Monday, December 10, 2012

The Consequences of Avoiding Questions of Internet Governance

Within the culture of the Internet, there seems to be a general inclination to avoid even the mention of governance, let alone actually discuss the matter. As I observed when writing about WikiLeaks having become the new platform for whistle-blowing, such head-in-the-sand tactics only go so far:
Then something ugly happens (as was the case with the death threats directed at Kathy Sierra);  and we get a lot of throat-clearing and a paucity of clear thinking.
In many respects the very thought of the United Nations convening a conference on Internet governance is as disconcerting as all that throat-clearing that took place when the Internet revealed itself as a medium for death threats, rather than some idealistic “republic of letters.” It is hard to imagine that an organization, which cannot engage in anything more than similar throat-clearing over current conditions of Syria, can take on a matter with consequences as worldwide as the role of government in Internet activities.

I would suggest it is time to revisit those words of Henry David Thoreau that Internet evangelists embrace so readily:
"That government is best which governs not at all"; and when men are prepared for it, that will be the kind of government which they will have.
The problem is that those who embrace that motto most enthusiastically are also those least “prepared for it.”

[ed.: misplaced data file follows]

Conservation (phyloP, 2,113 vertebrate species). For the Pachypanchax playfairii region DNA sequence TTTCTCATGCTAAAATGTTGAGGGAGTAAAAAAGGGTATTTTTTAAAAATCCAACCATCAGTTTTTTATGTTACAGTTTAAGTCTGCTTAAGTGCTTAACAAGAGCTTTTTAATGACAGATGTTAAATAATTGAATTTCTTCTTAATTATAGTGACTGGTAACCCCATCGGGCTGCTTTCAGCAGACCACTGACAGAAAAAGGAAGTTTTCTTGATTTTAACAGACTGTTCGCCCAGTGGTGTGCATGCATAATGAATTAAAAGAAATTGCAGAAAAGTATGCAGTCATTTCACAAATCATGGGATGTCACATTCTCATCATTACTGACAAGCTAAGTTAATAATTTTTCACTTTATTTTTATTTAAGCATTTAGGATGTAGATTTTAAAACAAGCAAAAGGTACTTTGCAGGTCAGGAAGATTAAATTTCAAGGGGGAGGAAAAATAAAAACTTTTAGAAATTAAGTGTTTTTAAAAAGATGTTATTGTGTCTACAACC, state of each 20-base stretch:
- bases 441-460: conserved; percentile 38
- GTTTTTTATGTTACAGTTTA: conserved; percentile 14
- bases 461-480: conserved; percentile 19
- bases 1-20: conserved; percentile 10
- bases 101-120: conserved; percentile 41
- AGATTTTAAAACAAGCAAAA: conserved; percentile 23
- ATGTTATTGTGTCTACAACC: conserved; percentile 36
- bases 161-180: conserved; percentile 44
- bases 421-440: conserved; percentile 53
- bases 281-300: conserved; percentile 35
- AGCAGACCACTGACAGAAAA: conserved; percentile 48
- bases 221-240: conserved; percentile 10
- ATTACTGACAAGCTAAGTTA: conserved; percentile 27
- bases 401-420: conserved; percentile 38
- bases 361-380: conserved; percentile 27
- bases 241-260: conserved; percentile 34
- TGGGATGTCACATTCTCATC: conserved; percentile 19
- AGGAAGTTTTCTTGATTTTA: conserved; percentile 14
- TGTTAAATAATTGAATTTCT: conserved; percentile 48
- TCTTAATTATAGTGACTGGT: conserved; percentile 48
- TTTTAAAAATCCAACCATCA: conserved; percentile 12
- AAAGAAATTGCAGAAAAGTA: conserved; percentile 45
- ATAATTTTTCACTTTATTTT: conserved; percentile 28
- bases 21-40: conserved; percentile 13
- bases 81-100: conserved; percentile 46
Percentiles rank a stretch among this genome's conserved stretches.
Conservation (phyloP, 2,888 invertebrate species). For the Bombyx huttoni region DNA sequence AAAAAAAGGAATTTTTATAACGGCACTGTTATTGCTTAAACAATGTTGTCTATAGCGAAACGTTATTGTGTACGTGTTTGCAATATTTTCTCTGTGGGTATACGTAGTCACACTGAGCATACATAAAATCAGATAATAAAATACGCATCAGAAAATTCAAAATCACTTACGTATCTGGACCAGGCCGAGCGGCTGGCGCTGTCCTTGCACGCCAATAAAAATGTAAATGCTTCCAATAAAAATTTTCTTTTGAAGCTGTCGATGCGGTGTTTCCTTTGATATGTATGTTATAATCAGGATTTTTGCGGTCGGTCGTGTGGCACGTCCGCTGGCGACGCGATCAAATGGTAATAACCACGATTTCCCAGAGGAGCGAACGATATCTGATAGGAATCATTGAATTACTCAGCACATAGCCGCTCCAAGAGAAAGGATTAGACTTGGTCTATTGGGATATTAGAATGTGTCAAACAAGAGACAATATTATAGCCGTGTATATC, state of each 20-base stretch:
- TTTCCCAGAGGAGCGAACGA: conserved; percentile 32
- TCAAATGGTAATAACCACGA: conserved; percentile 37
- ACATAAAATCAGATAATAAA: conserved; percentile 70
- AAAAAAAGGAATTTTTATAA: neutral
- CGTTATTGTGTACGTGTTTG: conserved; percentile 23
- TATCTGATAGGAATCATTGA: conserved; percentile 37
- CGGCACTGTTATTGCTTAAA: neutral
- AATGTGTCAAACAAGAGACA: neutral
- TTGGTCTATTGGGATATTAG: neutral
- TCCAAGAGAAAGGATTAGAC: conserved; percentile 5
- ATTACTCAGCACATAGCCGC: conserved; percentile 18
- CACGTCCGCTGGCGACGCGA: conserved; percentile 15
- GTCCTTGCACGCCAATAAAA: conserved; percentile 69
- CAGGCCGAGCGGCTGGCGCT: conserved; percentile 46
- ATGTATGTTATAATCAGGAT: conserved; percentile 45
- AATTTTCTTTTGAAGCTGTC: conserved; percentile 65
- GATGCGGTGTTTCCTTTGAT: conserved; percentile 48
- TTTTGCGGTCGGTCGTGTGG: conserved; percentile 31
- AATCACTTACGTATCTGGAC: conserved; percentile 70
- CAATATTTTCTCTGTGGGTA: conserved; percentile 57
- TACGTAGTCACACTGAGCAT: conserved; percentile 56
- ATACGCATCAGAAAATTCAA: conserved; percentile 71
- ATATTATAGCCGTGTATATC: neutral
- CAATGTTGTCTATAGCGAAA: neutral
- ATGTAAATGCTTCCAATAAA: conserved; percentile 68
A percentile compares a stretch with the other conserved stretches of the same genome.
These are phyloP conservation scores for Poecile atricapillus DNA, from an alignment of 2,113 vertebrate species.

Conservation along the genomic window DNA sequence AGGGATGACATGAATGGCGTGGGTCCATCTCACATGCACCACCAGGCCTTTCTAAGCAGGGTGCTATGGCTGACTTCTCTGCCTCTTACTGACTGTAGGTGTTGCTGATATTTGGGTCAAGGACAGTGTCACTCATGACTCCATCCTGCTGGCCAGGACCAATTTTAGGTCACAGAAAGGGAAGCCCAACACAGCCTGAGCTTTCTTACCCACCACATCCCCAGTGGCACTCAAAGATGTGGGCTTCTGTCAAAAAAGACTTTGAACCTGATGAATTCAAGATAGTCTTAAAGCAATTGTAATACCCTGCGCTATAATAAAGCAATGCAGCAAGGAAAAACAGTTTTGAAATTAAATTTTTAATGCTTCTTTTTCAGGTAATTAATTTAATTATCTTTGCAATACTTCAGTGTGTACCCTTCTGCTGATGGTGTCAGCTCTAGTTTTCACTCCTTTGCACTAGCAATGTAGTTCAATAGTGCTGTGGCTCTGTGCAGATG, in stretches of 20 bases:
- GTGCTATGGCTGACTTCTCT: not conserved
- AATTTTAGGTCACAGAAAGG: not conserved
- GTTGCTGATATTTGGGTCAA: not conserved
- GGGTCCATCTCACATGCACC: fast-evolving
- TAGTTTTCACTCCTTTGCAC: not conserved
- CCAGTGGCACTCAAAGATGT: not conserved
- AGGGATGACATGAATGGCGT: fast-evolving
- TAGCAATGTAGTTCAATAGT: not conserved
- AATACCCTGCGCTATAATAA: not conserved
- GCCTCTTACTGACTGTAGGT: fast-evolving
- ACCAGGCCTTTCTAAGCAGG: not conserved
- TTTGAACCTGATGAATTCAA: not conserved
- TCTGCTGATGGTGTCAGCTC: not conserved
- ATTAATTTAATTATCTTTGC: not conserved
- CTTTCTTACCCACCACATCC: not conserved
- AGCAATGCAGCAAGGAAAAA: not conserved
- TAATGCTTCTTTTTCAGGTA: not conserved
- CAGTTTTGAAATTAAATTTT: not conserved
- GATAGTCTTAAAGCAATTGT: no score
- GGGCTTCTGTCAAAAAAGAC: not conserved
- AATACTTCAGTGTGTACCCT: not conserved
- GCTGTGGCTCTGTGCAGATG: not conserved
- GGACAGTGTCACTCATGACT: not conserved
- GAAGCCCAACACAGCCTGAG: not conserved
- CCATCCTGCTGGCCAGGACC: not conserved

How, then, can those who feel most strongly about the Internet prepare themselves? I would like to set forth the modest proposal that the Internet be allowed to declare itself a sovereign state unto itself, provided that, over the course of some grace period of time (determined, perhaps, by the member countries of the United Nations, if they can come to an agreement on anything), they establish and document a set of principles under which that sovereign state will be constituted and governed. This would require some form of constitutional convention, which could be organized under United Nations agreement or perhaps simply through Internet participation. Given the extent to which many countries whose sovereignty is already recognized are now struggling with questions of governance, this Internet exercise might prove valuable for not only the Internet itself but also a clearer understanding of governance in the physical world.

Like most “modest proposals,” this one is sure to be ignored; but, as memes go, it should probably be given a chance to reproduce in the current population of ideas!

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